The proposed workshop will bring together experts in RNA biology with structural biologists that focus on RNA-protein complexes, as well as computational biologists who seek to model and develop predictive tools based on the confluence of these experimental advances. The workshop intends to foster new collaborations between experimental and computational biologists and catalyze the development of new and improved technologies (such as single cell binding methods) that merge experimental analysis with novel mathematical and computational techniques to better understand the rules of protein-RNA recognition and RNA-based biological regulation.

The organizers of the workshop are both leaders in the field of protein-RNA recognition and interactions: Yael Mandel-Gutfreund has been working in the field of protein-Nucleic Acids interactions since 1994. Her main research interest is protein-RNA recognition and regulation. She has developed several tools and web servers for predicting RNA binding proteins and RNA binding motifs. Yael is the head to the computational molecular laboratory at the Technion and the president of the Israeli society of Bioinformatics and Computational Biology. Gabriele Varani has been working in the field of RNA structure and protein-RNA interactions since 1987. His main research interest is the structural basis for protein-RNA recognition and the prediction and design of RNA-binding proteins. He determined some of the first few structures of protein-RNA complexes and developed computational tools to analyze and predict the specificity of RNA -binding proteins. His group applies these tools to design RNA-binding proteins with new specificity to control gene expression. Our invitation to participate in the workshop has been met with great enthusiasm by the researchers. More than 20 principle investigators have already confirmed their interest in attending. Six of the confirmed participants are female scientists including the organizer Yael Mandel-Gutfreund as well as Traci Hall, Lynne Maquat, Elena Conti, Susan Jones, Drena Dobbs. We also have invited and confirmed the participation of young and promising researchers including Markus Landthaler, Gene Yeo, Jernej Ule, Uwe Ohler and others. Our confirmed participants come from many different countries: US, Canada, UK, Scotland, Germany, Spain, Switzerland, Poland and Israel. Two confirmed participants as well as the organizer have attended the BIRS workshops in the past.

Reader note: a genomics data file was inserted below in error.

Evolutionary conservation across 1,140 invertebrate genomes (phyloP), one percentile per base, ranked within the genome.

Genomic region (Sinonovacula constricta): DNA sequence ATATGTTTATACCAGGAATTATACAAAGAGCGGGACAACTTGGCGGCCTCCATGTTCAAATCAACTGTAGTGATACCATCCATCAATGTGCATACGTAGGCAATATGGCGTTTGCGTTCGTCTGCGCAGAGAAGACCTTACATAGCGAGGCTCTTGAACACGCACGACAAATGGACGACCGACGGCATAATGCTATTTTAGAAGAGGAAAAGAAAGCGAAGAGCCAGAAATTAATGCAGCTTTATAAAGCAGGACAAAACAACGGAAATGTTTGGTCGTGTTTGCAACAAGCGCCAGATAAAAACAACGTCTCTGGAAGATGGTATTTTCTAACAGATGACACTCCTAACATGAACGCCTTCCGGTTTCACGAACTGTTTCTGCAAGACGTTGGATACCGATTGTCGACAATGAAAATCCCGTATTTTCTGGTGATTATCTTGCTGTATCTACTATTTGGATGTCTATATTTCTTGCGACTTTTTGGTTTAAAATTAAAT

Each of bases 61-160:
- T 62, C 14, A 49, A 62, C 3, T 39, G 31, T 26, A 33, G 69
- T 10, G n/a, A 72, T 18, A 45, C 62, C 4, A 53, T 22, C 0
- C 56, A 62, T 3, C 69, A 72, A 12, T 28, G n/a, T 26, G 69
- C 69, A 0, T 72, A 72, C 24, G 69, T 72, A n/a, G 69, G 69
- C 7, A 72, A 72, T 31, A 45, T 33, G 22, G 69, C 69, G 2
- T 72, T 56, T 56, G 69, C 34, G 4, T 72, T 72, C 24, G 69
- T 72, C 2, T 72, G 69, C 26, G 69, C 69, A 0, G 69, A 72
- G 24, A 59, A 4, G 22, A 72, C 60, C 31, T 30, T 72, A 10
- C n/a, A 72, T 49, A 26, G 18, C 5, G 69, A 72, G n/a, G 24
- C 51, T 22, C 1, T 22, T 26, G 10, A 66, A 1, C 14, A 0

A key objective of the workshop is to bring together researchers with experimental, mathematical and computational background to share results and discuss the main advances and challenges in the prediction, analysis and control of RNA-protein recognition and RNA-based regulation of gene expression. Towards this aim, we plan to adopt the format of previous BIRS meetings in which invited participants (including selected students) will present relatively short presentations of 20 minutes plus 10 minutes of active discussions. This format will leave aside ample time for informal discussions to foster exchanges between participants. To stress the collaborative, multidisciplinary nature of the workshop, we plan to dedicate each of the workshop sessions to a specific topic that will comprise presentations of structural, experimental and computational approaches, rather than create session focused on a particular approach. Each session we will include at least one lecture from a young scientist/postdoctoral fellow/student to be chosen among attendees by the organizers.

Suggested preliminary schedule:

  • Day 1: Modeling and high throughput approaches to genome-wide analysis of protein-RNA interactions
  • Day 2: Predicting and designing new RNA binding proteins
  • Day 3: Generating and modeling RNA-based regulatory networks
  • Day 4: Principles of RNA regulation by RNA binding proteins
  • Day 5: Conclusion round table discussion on the present and future challenges of the field